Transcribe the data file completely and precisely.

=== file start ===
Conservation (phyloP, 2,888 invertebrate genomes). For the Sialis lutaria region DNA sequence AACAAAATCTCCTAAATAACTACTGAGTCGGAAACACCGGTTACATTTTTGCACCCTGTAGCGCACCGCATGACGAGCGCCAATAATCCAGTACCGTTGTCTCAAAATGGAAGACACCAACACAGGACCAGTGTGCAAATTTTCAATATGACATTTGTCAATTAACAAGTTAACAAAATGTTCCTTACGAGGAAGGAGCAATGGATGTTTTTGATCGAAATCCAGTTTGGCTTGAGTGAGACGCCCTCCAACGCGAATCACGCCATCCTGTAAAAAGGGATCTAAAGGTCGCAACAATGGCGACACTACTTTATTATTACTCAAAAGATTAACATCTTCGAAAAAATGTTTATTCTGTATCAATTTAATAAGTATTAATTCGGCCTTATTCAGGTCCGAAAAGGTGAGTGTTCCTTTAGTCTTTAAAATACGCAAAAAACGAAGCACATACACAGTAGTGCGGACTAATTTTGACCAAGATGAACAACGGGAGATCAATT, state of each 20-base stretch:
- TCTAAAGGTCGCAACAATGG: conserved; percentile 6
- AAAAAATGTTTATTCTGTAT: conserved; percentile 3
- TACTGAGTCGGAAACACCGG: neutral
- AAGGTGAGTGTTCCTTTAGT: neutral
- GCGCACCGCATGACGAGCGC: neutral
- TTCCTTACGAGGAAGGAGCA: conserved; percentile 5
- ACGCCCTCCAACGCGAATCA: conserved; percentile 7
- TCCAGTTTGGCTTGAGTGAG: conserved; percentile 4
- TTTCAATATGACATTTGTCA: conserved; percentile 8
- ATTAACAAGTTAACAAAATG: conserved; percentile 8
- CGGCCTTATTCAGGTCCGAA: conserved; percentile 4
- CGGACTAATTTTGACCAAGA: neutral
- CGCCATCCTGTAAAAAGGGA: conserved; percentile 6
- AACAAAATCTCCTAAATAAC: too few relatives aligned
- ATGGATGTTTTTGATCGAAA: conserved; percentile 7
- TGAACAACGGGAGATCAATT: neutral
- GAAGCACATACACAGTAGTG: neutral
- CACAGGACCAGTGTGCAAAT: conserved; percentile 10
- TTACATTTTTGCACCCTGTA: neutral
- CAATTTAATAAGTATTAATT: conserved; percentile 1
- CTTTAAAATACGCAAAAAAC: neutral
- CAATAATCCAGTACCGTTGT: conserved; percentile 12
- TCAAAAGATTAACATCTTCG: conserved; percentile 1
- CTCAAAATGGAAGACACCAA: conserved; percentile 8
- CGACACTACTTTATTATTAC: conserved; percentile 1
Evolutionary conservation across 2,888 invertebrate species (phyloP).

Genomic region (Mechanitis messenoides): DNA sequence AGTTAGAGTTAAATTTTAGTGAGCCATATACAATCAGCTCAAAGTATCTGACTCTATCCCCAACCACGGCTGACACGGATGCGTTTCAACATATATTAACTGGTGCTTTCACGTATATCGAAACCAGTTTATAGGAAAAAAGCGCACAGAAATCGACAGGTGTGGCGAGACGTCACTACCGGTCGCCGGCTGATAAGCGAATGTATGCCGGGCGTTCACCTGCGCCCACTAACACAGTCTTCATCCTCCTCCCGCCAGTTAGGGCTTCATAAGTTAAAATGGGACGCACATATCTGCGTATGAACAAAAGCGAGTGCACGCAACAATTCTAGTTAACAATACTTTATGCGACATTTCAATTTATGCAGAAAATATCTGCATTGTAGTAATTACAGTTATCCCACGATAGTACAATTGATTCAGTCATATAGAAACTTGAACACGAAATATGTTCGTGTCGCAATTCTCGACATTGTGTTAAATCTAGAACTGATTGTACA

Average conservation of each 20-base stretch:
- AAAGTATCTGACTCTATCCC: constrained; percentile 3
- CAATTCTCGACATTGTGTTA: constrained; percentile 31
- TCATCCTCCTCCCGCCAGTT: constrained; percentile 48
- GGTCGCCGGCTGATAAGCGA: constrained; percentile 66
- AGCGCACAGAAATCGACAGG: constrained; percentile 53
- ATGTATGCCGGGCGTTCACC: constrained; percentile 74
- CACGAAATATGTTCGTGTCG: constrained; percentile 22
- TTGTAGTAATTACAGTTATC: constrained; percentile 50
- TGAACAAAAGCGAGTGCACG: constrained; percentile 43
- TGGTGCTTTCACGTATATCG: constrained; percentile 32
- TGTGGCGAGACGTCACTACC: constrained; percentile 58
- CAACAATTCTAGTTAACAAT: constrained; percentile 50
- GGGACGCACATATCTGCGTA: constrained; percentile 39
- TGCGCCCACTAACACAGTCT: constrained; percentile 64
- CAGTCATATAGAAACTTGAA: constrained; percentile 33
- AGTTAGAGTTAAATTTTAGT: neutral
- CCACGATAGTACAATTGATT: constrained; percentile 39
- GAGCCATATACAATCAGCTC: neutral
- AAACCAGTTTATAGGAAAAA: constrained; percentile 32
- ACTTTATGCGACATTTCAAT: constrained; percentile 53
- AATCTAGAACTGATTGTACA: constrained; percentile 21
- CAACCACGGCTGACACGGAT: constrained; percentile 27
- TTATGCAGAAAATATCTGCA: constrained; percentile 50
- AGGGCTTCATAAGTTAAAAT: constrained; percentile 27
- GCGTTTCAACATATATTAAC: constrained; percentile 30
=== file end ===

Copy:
Conservation (phyloP, 2,888 invertebrate genomes). For the Sialis lutaria region DNA sequence AACAAAATCTCCTAAATAACTACTGAGTCGGAAACACCGGTTACATTTTTGCACCCTGTAGCGCACCGCATGACGAGCGCCAATAATCCAGTACCGTTGTCTCAAAATGGAAGACACCAACACAGGACCAGTGTGCAAATTTTCAATATGACATTTGTCAATTAACAAGTTAACAAAATGTTCCTTACGAGGAAGGAGCAATGGATGTTTTTGATCGAAATCCAGTTTGGCTTGAGTGAGACGCCCTCCAACGCGAATCACGCCATCCTGTAAAAAGGGATCTAAAGGTCGCAACAATGGCGACACTACTTTATTATTACTCAAAAGATTAACATCTTCGAAAAAATGTTTATTCTGTATCAATTTAATAAGTATTAATTCGGCCTTATTCAGGTCCGAAAAGGTGAGTGTTCCTTTAGTCTTTAAAATACGCAAAAAACGAAGCACATACACAGTAGTGCGGACTAATTTTGACCAAGATGAACAACGGGAGATCAATT, state of each 20-base stretch:
- TCTAAAGGTCGCAACAATGG: conserved; percentile 6
- AAAAAATGTTTATTCTGTAT: conserved; percentile 3
- TACTGAGTCGGAAACACCGG: neutral
- AAGGTGAGTGTTCCTTTAGT: neutral
- GCGCACCGCATGACGAGCGC: neutral
- TTCCTTACGAGGAAGGAGCA: conserved; percentile 5
- ACGCCCTCCAACGCGAATCA: conserved; percentile 7
- TCCAGTTTGGCTTGAGTGAG: conserved; percentile 4
- TTTCAATATGACATTTGTCA: conserved; percentile 8
- ATTAACAAGTTAACAAAATG: conserved; percentile 8
- CGGCCTTATTCAGGTCCGAA: conserved; percentile 4
- CGGACTAATTTTGACCAAGA: neutral
- CGCCATCCTGTAAAAAGGGA: conserved; percentile 6
- AACAAAATCTCCTAAATAAC: too few relatives aligned
- ATGGATGTTTTTGATCGAAA: conserved; percentile 7
- TGAACAACGGGAGATCAATT: neutral
- GAAGCACATACACAGTAGTG: neutral
- CACAGGACCAGTGTGCAAAT: conserved; percentile 10
- TTACATTTTTGCACCCTGTA: neutral
- CAATTTAATAAGTATTAATT: conserved; percentile 1
- CTTTAAAATACGCAAAAAAC: neutral
- CAATAATCCAGTACCGTTGT: conserved; percentile 12
- TCAAAAGATTAACATCTTCG: conserved; percentile 1
- CTCAAAATGGAAGACACCAA: conserved; percentile 8
- CGACACTACTTTATTATTAC: conserved; percentile 1
Evolutionary conservation across 2,888 invertebrate species (phyloP).

Genomic region (Mechanitis messenoides): DNA sequence AGTTAGAGTTAAATTTTAGTGAGCCATATACAATCAGCTCAAAGTATCTGACTCTATCCCCAACCACGGCTGACACGGATGCGTTTCAACATATATTAACTGGTGCTTTCACGTATATCGAAACCAGTTTATAGGAAAAAAGCGCACAGAAATCGACAGGTGTGGCGAGACGTCACTACCGGTCGCCGGCTGATAAGCGAATGTATGCCGGGCGTTCACCTGCGCCCACTAACACAGTCTTCATCCTCCTCCCGCCAGTTAGGGCTTCATAAGTTAAAATGGGACGCACATATCTGCGTATGAACAAAAGCGAGTGCACGCAACAATTCTAGTTAACAATACTTTATGCGACATTTCAATTTATGCAGAAAATATCTGCATTGTAGTAATTACAGTTATCCCACGATAGTACAATTGATTCAGTCATATAGAAACTTGAACACGAAATATGTTCGTGTCGCAATTCTCGACATTGTGTTAAATCTAGAACTGATTGTACA

Average conservation of each 20-base stretch:
- AAAGTATCTGACTCTATCCC: constrained; percentile 3
- CAATTCTCGACATTGTGTTA: constrained; percentile 31
- TCATCCTCCTCCCGCCAGTT: constrained; percentile 48
- GGTCGCCGGCTGATAAGCGA: constrained; percentile 66
- AGCGCACAGAAATCGACAGG: constrained; percentile 53
- ATGTATGCCGGGCGTTCACC: constrained; percentile 74
- CACGAAATATGTTCGTGTCG: constrained; percentile 22
- TTGTAGTAATTACAGTTATC: constrained; percentile 50
- TGAACAAAAGCGAGTGCACG: constrained; percentile 43
- TGGTGCTTTCACGTATATCG: constrained; percentile 32
- TGTGGCGAGACGTCACTACC: constrained; percentile 58
- CAACAATTCTAGTTAACAAT: constrained; percentile 50
- GGGACGCACATATCTGCGTA: constrained; percentile 39
- TGCGCCCACTAACACAGTCT: constrained; percentile 64
- CAGTCATATAGAAACTTGAA: constrained; percentile 33
- AGTTAGAGTTAAATTTTAGT: neutral
- CCACGATAGTACAATTGATT: constrained; percentile 39
- GAGCCATATACAATCAGCTC: neutral
- AAACCAGTTTATAGGAAAAA: constrained; percentile 32
- ACTTTATGCGACATTTCAAT: constrained; percentile 53
- AATCTAGAACTGATTGTACA: constrained; percentile 21
- CAACCACGGCTGACACGGAT: constrained; percentile 27
- TTATGCAGAAAATATCTGCA: constrained; percentile 50
- AGGGCTTCATAAGTTAAAAT: constrained; percentile 27
- GCGTTTCAACATATATTAAC: constrained; percentile 30